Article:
Varieties such as Villard Blanc, Lignan and Mancin are also little known grapes which will begin to bear fruit. Villard was a cross made by a horticulturist and his father-in-law who gave their names to it (also known as 12375 Seyve-Villard). There used to be 30,000ha in the South West of France as late as the 1960s, now only a handful of hectares remain in the Ardeche and Tarn but also in Hungary. Very resistant to mildew. Lignan is unusual in being a grape which ripens before Chasselas, the benchmark for maturity. Originally Italian (known as Luglienga) Lignan Blanc is widely grown as a table grape, is vigorous and needs heavy pruning. Mancin was originally a Bordeaux grape but has disappeared there and little grown elsewhere. Another early maturing grape it adds body to wine when assembled.

 

Jeff has ordered a few vines of each of these as well as more of the Inconnue which is already planted in Font D’Oulette (unknown elsewhere), Marocain Noir, Oeillade Noir and Valenci Blanco some of which are so rare I could not find any information about them! They will be added to vineyards to replace vines which don’t take after grafting or simply die.

Why is Jeff so dedicated to planting and conserving these grapes? Partly because he simply believes it is simply the right thing to do, partly through passion for vines and their history as well as the traditions of French viticulture. It is also a question of diversity in a sea of vineyards across the region. And, in an age of climate change, it behoves viticulteurs to look at how they are going to respond to more extreme weather conditions in future. Finally, these grapes will certainly add a unique character to the Coutelou wines. Old vines but the way forward too.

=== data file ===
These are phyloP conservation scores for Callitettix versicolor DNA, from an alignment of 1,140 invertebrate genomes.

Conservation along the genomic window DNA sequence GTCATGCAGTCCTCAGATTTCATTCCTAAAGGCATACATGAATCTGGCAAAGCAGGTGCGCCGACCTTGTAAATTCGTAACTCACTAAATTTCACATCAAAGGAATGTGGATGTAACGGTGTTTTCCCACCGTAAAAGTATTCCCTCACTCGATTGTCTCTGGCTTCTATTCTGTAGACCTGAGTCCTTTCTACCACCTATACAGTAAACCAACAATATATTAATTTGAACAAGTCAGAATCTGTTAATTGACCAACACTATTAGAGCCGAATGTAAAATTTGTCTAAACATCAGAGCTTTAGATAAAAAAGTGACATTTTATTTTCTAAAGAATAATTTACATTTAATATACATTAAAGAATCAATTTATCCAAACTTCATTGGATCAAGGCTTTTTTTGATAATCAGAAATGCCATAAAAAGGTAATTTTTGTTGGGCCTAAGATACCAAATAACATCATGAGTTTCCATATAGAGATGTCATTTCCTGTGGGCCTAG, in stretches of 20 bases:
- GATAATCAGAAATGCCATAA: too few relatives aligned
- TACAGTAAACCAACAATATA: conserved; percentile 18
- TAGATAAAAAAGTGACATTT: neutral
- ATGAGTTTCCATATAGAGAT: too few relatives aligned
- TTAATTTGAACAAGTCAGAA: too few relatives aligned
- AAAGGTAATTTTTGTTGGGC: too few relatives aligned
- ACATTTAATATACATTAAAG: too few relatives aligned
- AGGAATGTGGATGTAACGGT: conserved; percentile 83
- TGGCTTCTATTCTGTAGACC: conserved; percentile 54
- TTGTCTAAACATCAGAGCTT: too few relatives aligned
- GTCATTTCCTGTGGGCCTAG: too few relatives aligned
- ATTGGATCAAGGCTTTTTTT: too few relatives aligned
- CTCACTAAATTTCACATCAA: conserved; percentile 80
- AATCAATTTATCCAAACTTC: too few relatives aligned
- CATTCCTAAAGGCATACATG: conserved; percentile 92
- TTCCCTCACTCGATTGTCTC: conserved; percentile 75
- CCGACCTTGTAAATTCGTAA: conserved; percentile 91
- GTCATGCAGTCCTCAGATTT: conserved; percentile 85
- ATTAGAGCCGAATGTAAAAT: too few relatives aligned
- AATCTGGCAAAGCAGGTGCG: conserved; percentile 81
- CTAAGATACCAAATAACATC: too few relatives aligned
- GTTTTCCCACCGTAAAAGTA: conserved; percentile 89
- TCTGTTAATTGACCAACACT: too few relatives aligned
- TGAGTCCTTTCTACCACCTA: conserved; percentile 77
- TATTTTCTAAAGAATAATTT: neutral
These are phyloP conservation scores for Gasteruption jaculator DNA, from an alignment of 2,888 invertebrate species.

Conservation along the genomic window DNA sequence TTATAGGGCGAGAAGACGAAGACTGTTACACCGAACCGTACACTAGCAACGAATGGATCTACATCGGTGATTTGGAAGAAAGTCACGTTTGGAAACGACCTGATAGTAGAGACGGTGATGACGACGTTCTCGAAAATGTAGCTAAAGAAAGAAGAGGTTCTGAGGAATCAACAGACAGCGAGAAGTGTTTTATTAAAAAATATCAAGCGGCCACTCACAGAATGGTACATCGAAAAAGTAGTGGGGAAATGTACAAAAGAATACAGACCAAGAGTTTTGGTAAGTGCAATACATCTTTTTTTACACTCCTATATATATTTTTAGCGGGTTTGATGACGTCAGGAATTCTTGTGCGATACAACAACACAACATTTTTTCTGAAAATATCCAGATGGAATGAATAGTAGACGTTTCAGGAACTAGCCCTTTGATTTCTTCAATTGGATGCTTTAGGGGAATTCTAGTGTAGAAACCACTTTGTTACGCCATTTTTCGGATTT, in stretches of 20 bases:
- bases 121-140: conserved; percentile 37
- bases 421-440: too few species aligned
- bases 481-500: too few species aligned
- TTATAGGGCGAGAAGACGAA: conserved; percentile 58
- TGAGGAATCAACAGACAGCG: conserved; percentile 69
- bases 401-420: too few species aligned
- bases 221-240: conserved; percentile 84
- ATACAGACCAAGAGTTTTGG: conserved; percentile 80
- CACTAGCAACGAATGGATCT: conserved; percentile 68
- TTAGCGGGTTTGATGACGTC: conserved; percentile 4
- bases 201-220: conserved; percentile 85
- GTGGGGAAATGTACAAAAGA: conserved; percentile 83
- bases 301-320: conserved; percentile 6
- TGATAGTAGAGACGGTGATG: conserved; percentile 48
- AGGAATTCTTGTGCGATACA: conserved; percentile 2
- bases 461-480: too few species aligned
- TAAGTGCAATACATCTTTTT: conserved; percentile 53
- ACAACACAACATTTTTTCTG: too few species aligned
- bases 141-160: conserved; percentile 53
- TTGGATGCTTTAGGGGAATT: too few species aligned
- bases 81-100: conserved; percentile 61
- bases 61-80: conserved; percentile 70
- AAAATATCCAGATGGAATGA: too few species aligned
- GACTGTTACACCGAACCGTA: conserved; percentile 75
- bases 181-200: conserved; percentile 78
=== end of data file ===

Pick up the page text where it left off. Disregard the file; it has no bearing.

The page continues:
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Rare grapes and Vin De France

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This chart was published two weeks ago even though the information refers to 2010. I found it fascinating (I am a sad case I understand). Some of the information would be expected, New Zealand with its Sauvignon Blanc for example, Australia with its Shiraz. I was rather surprised to see Merlot as 13.7% of the French vineyard area however. Admittedly this is partly because it is one of my least favourite grape varieties, though, as always, fine examples are available from good vignerons.